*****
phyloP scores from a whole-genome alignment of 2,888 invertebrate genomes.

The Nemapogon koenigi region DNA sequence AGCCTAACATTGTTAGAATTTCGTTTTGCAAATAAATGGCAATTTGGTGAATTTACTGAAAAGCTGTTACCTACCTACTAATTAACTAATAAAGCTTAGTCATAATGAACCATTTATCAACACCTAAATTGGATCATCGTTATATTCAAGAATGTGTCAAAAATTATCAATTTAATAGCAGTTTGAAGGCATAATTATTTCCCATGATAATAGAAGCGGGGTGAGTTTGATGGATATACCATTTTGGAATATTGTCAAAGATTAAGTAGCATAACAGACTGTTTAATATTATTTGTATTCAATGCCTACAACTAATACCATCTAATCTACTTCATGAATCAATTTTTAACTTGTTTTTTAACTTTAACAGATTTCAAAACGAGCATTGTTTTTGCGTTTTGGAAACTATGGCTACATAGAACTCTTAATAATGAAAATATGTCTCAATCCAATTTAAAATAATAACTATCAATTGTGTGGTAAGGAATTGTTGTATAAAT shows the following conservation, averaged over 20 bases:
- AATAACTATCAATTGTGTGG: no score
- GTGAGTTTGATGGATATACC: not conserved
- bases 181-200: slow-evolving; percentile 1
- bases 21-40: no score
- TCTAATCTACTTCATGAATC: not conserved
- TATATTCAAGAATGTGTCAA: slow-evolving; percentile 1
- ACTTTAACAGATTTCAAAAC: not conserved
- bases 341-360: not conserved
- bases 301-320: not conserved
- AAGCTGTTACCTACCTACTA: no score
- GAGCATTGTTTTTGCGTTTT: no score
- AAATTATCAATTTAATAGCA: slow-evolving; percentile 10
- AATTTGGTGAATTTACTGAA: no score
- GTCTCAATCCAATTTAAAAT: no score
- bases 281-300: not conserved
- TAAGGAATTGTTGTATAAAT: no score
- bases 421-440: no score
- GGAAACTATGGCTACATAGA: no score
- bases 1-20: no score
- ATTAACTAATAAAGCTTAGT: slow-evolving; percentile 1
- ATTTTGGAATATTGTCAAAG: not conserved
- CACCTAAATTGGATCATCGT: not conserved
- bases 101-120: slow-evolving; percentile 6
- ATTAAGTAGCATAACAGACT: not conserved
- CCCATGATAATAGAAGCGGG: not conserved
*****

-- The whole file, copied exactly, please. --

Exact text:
phyloP scores from a whole-genome alignment of 2,888 invertebrate genomes.

The Nemapogon koenigi region DNA sequence AGCCTAACATTGTTAGAATTTCGTTTTGCAAATAAATGGCAATTTGGTGAATTTACTGAAAAGCTGTTACCTACCTACTAATTAACTAATAAAGCTTAGTCATAATGAACCATTTATCAACACCTAAATTGGATCATCGTTATATTCAAGAATGTGTCAAAAATTATCAATTTAATAGCAGTTTGAAGGCATAATTATTTCCCATGATAATAGAAGCGGGGTGAGTTTGATGGATATACCATTTTGGAATATTGTCAAAGATTAAGTAGCATAACAGACTGTTTAATATTATTTGTATTCAATGCCTACAACTAATACCATCTAATCTACTTCATGAATCAATTTTTAACTTGTTTTTTAACTTTAACAGATTTCAAAACGAGCATTGTTTTTGCGTTTTGGAAACTATGGCTACATAGAACTCTTAATAATGAAAATATGTCTCAATCCAATTTAAAATAATAACTATCAATTGTGTGGTAAGGAATTGTTGTATAAAT shows the following conservation, averaged over 20 bases:
- AATAACTATCAATTGTGTGG: no score
- GTGAGTTTGATGGATATACC: not conserved
- bases 181-200: slow-evolving; percentile 1
- bases 21-40: no score
- TCTAATCTACTTCATGAATC: not conserved
- TATATTCAAGAATGTGTCAA: slow-evolving; percentile 1
- ACTTTAACAGATTTCAAAAC: not conserved
- bases 341-360: not conserved
- bases 301-320: not conserved
- AAGCTGTTACCTACCTACTA: no score
- GAGCATTGTTTTTGCGTTTT: no score
- AAATTATCAATTTAATAGCA: slow-evolving; percentile 10
- AATTTGGTGAATTTACTGAA: no score
- GTCTCAATCCAATTTAAAAT: no score
- bases 281-300: not conserved
- TAAGGAATTGTTGTATAAAT: no score
- bases 421-440: no score
- GGAAACTATGGCTACATAGA: no score
- bases 1-20: no score
- ATTAACTAATAAAGCTTAGT: slow-evolving; percentile 1
- ATTTTGGAATATTGTCAAAG: not conserved
- CACCTAAATTGGATCATCGT: not conserved
- bases 101-120: slow-evolving; percentile 6
- ATTAAGTAGCATAACAGACT: not conserved
- CCCATGATAATAGAAGCGGG: not conserved